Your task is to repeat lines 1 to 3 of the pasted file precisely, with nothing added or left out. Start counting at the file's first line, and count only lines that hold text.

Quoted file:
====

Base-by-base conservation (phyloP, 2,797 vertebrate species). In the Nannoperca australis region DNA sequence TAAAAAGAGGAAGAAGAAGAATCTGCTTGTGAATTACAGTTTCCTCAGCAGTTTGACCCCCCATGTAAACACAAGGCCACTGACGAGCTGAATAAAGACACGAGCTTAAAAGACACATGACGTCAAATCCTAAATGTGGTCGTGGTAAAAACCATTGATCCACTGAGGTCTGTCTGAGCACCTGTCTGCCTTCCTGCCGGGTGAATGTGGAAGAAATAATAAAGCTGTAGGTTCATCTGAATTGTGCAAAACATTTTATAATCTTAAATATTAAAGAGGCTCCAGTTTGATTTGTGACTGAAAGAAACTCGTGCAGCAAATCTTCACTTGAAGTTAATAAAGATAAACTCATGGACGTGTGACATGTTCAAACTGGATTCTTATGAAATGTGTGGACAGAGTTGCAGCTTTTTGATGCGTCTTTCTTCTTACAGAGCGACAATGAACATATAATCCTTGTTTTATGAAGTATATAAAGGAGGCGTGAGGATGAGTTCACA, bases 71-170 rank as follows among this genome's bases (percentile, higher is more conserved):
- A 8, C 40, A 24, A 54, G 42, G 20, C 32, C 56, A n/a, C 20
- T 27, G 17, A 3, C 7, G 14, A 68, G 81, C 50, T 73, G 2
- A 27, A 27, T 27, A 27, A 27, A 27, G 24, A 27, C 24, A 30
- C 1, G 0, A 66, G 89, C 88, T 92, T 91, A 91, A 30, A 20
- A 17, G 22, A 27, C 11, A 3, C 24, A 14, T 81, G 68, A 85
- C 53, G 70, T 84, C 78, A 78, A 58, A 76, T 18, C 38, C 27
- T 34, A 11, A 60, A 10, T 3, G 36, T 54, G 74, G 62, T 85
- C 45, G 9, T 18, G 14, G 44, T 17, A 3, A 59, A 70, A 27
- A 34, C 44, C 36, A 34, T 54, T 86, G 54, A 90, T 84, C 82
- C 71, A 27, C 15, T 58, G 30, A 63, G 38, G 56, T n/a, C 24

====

Base-by-base conservation (phyloP, 2,797 vertebrate species). In the Nannoperca australis region DNA sequence TAAAAAGAGGAAGAAGAAGAATCTGCTTGTGAATTACAGTTTCCTCAGCAGTTTGACCCCCCATGTAAACACAAGGCCACTGACGAGCTGAATAAAGACACGAGCTTAAAAGACACATGACGTCAAATCCTAAATGTGGTCGTGGTAAAAACCATTGATCCACTGAGGTCTGTCTGAGCACCTGTCTGCCTTCCTGCCGGGTGAATGTGGAAGAAATAATAAAGCTGTAGGTTCATCTGAATTGTGCAAAACATTTTATAATCTTAAATATTAAAGAGGCTCCAGTTTGATTTGTGACTGAAAGAAACTCGTGCAGCAAATCTTCACTTGAAGTTAATAAAGATAAACTCATGGACGTGTGACATGTTCAAACTGGATTCTTATGAAATGTGTGGACAGAGTTGCAGCTTTTTGATGCGTCTTTCTTCTTACAGAGCGACAATGAACATATAATCCTTGTTTTATGAAGTATATAAAGGAGGCGTGAGGATGAGTTCACA, bases 71-170 rank as follows among this genome's bases (percentile, higher is more conserved):
- A 8, C 40, A 24, A 54, G 42, G 20, C 32, C 56, A n/a, C 20
- T 27, G 17, A 3, C 7, G 14, A 68, G 81, C 50, T 73, G 2